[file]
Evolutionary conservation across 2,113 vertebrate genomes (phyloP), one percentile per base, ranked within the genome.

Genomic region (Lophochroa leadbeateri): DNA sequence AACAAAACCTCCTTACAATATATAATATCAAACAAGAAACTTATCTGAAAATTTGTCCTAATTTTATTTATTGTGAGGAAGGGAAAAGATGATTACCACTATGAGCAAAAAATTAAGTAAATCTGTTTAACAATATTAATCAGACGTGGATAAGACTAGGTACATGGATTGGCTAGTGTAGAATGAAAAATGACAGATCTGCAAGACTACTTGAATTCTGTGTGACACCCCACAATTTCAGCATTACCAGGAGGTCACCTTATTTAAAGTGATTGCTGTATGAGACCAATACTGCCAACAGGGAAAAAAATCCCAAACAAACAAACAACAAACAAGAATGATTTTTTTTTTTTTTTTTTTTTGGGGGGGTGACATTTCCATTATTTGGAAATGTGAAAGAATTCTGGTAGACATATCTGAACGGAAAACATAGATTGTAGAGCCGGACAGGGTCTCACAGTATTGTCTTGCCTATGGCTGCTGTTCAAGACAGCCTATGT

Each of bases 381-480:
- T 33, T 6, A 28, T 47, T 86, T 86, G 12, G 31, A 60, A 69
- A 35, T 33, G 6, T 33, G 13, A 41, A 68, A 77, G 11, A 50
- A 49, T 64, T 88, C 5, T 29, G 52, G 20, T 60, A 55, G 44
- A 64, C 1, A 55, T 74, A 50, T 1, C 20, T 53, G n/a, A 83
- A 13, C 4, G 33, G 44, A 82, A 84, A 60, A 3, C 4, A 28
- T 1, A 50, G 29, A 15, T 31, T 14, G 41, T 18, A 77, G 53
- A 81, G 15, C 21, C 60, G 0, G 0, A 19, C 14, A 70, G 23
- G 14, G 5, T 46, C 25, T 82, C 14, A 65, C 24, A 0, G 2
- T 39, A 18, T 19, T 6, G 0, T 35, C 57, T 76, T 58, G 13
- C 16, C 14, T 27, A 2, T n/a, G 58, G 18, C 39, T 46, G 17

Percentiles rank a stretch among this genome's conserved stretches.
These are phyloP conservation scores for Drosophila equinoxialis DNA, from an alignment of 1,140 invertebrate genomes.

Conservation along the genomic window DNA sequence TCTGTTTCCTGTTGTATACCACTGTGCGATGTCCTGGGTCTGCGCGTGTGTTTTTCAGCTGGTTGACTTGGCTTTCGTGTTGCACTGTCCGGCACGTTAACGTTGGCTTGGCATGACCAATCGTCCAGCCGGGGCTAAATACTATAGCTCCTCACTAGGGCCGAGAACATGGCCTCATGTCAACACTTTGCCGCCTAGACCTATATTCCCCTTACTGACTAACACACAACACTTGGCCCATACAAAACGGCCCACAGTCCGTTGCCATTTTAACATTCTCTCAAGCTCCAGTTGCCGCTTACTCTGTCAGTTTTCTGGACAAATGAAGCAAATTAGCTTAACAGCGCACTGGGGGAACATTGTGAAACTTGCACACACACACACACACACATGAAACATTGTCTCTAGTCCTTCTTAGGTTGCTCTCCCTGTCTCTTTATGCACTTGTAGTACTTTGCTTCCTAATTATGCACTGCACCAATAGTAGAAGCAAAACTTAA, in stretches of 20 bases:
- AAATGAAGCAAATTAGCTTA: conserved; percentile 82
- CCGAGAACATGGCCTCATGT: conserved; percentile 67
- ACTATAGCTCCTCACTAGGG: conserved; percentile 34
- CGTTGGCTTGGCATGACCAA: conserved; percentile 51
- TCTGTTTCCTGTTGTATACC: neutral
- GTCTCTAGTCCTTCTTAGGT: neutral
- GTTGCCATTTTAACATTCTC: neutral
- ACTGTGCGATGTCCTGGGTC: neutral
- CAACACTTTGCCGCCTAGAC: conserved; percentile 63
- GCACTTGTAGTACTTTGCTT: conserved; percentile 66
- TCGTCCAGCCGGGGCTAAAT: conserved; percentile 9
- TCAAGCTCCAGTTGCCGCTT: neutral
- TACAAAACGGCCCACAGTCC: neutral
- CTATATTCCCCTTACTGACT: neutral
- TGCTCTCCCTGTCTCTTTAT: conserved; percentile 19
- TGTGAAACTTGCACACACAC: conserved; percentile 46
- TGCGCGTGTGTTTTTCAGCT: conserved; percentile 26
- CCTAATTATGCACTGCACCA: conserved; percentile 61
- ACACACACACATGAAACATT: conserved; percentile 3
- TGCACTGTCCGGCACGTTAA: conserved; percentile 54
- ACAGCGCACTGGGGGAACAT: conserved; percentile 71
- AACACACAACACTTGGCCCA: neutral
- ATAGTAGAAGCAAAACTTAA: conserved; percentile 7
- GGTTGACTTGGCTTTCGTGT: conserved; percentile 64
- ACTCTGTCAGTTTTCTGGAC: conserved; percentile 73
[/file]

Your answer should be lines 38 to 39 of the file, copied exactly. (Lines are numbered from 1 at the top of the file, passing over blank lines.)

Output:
- AACACACAACACTTGGCCCA: neutral
- ATAGTAGAAGCAAAACTTAA: conserved; percentile 7